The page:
At the Blog
On Monday, David Adler and José Miguel Ahumada explained how Honduras Próspera, a US-based, VC-backed company, is suing the Honduran Government for shutting down its private, libertarian city-state – the most recent example of the abusive Investor-State Dispute Settlement system. As they write, “If the ZEDEs have generated the most international outrage — a clear-cut case of corporate colonialism set among the poorest communities in Honduras — the system of Investor-State Dispute Settlement (ISDS) is the true scandal. The ISDS system, written into US bilateral investment treaties across the world, provides the international scaffolding for corporate power and its abuses, allowing investors to threaten, extort, and extract billions of dollars from governments in the developing world for any regulation that might impinge on their profit margins — from minimum-wage provisions to environmental protections.”
On Tuesday, Zoe Tucker, a staff attorney at UNITE HERE local 11, explained why the high cost of housing is a labor issue, and why labor unions are well-positioned to address the problem. Because of the exorbitant cost of housing in LA, many workers have been pushed out of neighborhoods close to their jobs and now commute four hours a day (or more) in bumper-to-bumper traffic. Moreover, increasing rents have diverted large percentages of wage raises into profits for landlords, while also making it more difficult for workers to go on strike. To address this issue, Local 11 has supported a number of ordinances intended to preserve the housing stock and fund tenant protections in LA, and it has also made creative housing-related demands in collective bargaining. Tucker concludes by encouraging unions to adopt an even more radical stance: that housing should be guaranteed for all. As she writes, “Labor unions have often had the role of voicing radical visions about what does and does not belong in markets, even as they fight for their members’ survival pending systemic change: Local 11 and National Nurses United have called for universal health care, even as we press employers to pay into elaborate private health funds to meet our members’ medical needs in the meantime. Unions are well positioned to make other radical market-constitutive claims: that housing, like health care, does not belong in a consumer market. If workers were not beholden to paying rent every single month, how much longer could we strike? If housing were guaranteed for all, how much more could we win?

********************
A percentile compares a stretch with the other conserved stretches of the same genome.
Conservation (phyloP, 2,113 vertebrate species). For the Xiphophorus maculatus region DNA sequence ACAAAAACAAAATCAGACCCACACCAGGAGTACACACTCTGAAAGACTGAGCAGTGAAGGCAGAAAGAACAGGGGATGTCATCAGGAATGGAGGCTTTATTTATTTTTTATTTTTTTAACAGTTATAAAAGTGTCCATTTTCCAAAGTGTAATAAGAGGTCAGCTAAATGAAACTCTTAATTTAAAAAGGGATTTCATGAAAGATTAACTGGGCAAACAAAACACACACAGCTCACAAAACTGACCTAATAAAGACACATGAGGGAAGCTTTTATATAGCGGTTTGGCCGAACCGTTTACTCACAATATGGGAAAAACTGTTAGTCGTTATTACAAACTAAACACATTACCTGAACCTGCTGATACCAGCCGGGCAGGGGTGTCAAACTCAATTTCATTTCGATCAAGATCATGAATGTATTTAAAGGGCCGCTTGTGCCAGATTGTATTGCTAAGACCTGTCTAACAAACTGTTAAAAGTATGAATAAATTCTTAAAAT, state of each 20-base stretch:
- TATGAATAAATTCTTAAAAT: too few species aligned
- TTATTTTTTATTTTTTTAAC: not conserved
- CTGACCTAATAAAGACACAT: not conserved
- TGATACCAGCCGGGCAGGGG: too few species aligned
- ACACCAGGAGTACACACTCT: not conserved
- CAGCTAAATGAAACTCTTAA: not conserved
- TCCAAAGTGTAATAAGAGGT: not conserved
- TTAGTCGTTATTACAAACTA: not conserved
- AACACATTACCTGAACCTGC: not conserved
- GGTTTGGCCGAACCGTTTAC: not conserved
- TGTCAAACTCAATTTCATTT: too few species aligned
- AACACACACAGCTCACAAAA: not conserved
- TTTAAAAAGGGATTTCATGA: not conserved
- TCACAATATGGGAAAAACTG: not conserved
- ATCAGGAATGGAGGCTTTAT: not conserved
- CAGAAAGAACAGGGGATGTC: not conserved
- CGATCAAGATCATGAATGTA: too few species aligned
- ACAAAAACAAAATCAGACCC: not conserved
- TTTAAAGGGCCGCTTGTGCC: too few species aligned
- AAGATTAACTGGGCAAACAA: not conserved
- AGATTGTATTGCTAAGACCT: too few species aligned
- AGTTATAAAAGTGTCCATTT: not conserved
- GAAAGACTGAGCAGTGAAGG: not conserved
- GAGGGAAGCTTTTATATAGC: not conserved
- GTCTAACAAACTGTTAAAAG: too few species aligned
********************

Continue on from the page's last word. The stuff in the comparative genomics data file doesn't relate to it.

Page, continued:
And on Thursday, Jamelia Morgan continued our symposium on non-reformist reforms, discussing the tension between long-term abolitionist goals and our duties to mitigate harm in the here and now. After noting the important role that the idea of non-reformist reform plays within abolitionist movements and discourse, she wonders whether an abolitionist should support “groups that litigate cases seeking relief in the form of access to accommodations or medical and mental health treatment for incarcerated people. These are reformists strategies, since they leave untouched the structure of the prison, but in many cases like this one, the imperatives of harm reduction—a life-saving strategy within communities facing imminent harms due to police violence, environmental degradation, housing instability, etc.—require pursuing reformist, piecemeal strategies. Abolitionist groups do not, and arguably need not, reflect or practice the kind of intellectual purity so often seen in academic theorizing. But what is required of abolitionist groups (at least those that adopt the moniker and practice) is a clear sense of which strategies should be pursued and why—which is not an easy task.”
In LPE Land
Do you owe Teddy KGB $12,000 because you unwisely vouched for your childhood friend’s gambling debt? Well, The Manne Program in Law and Economics is offering just that amount(!) for papers “exploring the premises, assumptions, foundations, research, and conclusions underlying the LPE Project.” We suggest starting here.
Cool job alert reminder: The Law and Political Economy Project seeks to hire a 2024-2025 Law & Organizing Fellow, who will work to create space for organizing as a practice and theory of change in the legal academy.
Sam Bagg’s long-awaited and much-anticipated book on democratic theory is making its way into the world. If you want to whet your appetite, make sure to check out his posts: “Two Fallacies of Democratic Design” and “How Should We Think About Democracy?“
Chase Foster and Kathy Thelen have a new article that examines Louis Brandeis’ economic philosophy and the extent to which it has been adopted into competition law and policy in the EU and US. For the blog-sized version of the argument, see here.
Over at Promarket, Tim Wu responds to the letter by former agency chief economists calling for a separation of the legal and economic analysis in the draft Merger Guidelines. As Tim notes, the letter “insufficiently appreciates that the primary duty imposed on the agencies is to ‘faithfully execute’ the law by obeying Congressional statutes and binding precedent.”